Located 10 kilometers out of Pondicherry down a narrow, tree lined lane punctuated on both sides with cafes and shops is Auroville, an experimental township founded by The Mother (Sri Aurobindo’s disciple) in the late 1960s. Her vision was to offer Aurovillans an experience of community living. Anchored by the Maitri Mandir (the soul of Auroville), a golden golf ball shaped structure, the community is currently home to about 50,000 people from 16 countries.

Inside_Maitri_Mandir

Cross-section of the inside of Maitri Mandir, visitor centre, Auroville

“Auroville wants to be a universal town where men and women of all countries are able to live in peace and progressive harmony above all creeds, all politics and all nationalities. The purpose of Auroville is to realise human unity.”

When you reach Auroville, your first port of call would be the visitor center, where you can read about its history and charter and watch a short movie on its philosophy and on the establishment of the Maitri Mandir. There is also a bookstore selling titles by The Mother and on Auroville.

Auroville_way_maitri_mandir

On the way to Maitri Mandir. Want to see what the old lady looks like? Click on the image

Visitors are allowed to see the Maitri Mandir from a viewing point some distance away from the main temple. The walk to the Mandir is beautiful and peaceful, along a narrow tree shaded walking path. If you want to go in to temple, you will have to take an appointment after you have seen the Mandir. The Maitri Mandir isn’t a temple in the traditional sense, there is no religion followed and you aren’t supposed to pray. It is for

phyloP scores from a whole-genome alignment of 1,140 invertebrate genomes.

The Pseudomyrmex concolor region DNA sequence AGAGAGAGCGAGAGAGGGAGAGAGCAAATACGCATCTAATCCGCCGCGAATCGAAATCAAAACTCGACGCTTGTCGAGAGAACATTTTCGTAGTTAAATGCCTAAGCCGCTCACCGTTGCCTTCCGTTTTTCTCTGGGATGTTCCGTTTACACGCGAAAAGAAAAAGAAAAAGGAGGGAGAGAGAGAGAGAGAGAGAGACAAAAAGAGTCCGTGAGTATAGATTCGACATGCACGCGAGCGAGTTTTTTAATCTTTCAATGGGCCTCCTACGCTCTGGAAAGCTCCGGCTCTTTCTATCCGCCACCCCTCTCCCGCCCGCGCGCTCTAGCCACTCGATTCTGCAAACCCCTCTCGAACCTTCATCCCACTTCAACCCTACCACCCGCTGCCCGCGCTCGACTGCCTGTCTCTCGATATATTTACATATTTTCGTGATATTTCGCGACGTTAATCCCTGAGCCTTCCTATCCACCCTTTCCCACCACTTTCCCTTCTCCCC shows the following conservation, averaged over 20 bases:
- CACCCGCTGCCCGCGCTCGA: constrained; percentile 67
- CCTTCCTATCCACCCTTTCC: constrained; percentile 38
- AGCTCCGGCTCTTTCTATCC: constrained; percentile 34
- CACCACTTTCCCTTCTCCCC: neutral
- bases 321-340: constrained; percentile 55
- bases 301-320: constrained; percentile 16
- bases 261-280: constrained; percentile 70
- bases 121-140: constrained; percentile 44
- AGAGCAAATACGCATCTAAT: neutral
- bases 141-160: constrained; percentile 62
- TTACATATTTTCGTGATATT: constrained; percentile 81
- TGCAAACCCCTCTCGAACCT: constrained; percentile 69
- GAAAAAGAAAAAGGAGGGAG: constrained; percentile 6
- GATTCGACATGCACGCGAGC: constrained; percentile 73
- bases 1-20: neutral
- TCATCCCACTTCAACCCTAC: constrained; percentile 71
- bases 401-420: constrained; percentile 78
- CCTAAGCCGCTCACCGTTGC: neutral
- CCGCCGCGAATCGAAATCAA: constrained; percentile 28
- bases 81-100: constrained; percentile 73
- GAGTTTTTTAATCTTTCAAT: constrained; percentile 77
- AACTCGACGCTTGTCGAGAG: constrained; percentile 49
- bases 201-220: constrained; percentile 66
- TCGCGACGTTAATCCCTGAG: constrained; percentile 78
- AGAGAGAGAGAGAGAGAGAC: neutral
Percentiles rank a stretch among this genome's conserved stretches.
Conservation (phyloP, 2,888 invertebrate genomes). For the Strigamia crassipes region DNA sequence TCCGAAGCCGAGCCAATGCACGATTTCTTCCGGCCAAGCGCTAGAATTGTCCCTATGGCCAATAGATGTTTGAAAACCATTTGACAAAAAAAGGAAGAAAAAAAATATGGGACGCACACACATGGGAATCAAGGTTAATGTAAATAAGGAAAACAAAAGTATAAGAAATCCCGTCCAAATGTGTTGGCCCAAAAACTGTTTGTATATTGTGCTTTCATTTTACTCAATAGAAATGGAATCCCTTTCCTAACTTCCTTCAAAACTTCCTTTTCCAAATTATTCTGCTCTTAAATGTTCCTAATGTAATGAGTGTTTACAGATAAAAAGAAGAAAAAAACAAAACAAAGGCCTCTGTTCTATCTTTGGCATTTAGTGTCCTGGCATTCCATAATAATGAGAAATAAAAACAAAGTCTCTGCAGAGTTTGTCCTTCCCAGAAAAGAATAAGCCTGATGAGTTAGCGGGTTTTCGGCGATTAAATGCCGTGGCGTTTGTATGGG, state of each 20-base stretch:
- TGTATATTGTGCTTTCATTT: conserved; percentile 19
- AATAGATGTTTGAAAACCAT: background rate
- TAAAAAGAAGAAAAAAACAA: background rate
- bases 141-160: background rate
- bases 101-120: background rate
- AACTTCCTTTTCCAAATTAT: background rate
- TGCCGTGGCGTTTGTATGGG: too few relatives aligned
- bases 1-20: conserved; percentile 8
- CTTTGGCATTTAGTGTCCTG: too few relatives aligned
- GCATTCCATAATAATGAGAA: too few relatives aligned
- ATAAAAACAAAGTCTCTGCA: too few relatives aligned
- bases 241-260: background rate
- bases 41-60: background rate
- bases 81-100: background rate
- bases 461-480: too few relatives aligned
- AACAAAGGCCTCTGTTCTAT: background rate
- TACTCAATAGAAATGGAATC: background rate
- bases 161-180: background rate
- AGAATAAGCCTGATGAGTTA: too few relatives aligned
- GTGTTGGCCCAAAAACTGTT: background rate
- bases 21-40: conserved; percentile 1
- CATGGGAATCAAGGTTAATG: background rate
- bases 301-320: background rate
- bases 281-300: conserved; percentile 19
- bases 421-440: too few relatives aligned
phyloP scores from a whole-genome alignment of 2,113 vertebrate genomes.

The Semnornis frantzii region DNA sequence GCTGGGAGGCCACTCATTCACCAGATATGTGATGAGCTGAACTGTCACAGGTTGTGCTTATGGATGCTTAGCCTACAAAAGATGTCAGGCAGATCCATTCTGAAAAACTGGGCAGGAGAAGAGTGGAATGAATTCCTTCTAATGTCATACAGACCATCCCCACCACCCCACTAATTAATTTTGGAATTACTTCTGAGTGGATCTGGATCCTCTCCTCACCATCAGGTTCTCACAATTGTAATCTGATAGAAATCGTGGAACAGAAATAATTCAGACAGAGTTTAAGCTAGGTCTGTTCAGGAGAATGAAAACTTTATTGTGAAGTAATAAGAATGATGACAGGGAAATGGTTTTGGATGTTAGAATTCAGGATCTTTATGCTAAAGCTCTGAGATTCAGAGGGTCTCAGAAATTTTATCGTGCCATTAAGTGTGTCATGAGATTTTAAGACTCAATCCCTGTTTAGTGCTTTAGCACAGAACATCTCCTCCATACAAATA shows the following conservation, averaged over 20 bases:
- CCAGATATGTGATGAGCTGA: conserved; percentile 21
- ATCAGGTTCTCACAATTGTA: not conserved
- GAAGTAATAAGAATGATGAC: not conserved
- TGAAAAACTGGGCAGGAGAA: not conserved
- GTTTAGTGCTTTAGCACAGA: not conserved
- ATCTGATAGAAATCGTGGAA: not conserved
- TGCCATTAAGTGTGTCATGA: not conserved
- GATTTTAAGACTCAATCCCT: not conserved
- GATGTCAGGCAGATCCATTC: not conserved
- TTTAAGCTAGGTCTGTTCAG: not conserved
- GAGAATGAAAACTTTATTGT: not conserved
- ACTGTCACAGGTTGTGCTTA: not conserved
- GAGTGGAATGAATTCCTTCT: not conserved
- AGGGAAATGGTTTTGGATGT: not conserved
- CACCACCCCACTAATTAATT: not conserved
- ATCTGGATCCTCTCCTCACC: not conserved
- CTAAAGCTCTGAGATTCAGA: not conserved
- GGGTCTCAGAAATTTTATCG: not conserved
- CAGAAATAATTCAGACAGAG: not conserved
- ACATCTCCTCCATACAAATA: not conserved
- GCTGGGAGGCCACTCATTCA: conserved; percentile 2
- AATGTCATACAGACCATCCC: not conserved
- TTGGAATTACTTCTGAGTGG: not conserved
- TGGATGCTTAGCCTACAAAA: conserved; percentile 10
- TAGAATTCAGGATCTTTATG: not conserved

“those who want to learn to concentrate…No fixed meditations, none of all that, but they should stay there in silence, in silence and concentration. A place for trying to find one’s consciousness.

The Mandir “wants to be the symbol of the Divine’s answer to man’s aspiration for perfection.” but I didn’t get that from its shape – a golden golf ball in the center of 12 petals. Ah well!

Maitri_Mandir_Auroville

The Maitri Mandir, viewing point, Auroville

After we had seen the Mandir, we rode around through the township, though the best way to really understand what Auroville is all about is to stay there. Since that wasn’t happening on this trip, we thought we’d gather information and be touristy. :D

Auroville is famous for its arts and crafts, incense, and organic foods. There are three boutiques in the complex, which sell a variety of products, ranging from silks, knits, and leather to pottery, metal work, and wood craft, to incense, aromatherapy products, massage oil, shampoos and lotions. All of these goods are hand made using traditional techniques that do not harm the environment.

Sustainable_energy_installation_Auroville

An audio-video installation on sustainable energy, Auroville

When at Auroville, you should definitely have a meal at the café, which serves up organic food with raw materials that are either grown at Auroville or procured from nearby places, with a strong focus on sustainability. I had an absolutely fantastic fried fish and a yummy lemon cake. The thought of those dishes can still make my mouth water! We also picked up a plum cake from there, and it was one of the best plum cake’s I’ve ever eaten!

On our way back, we stopped at a cute open air cafe for a cup of refreshing lemon tea…then drove on back to our hotel…and spent the rest of the evening at the beach! Bliss…

(text in italics is from Auroville’s website)

Read more from my trip:
Pondicherry – a heady mix of India and France
Pondicherry – sights and sounds
Worshiping on the beach – Mahabalipuram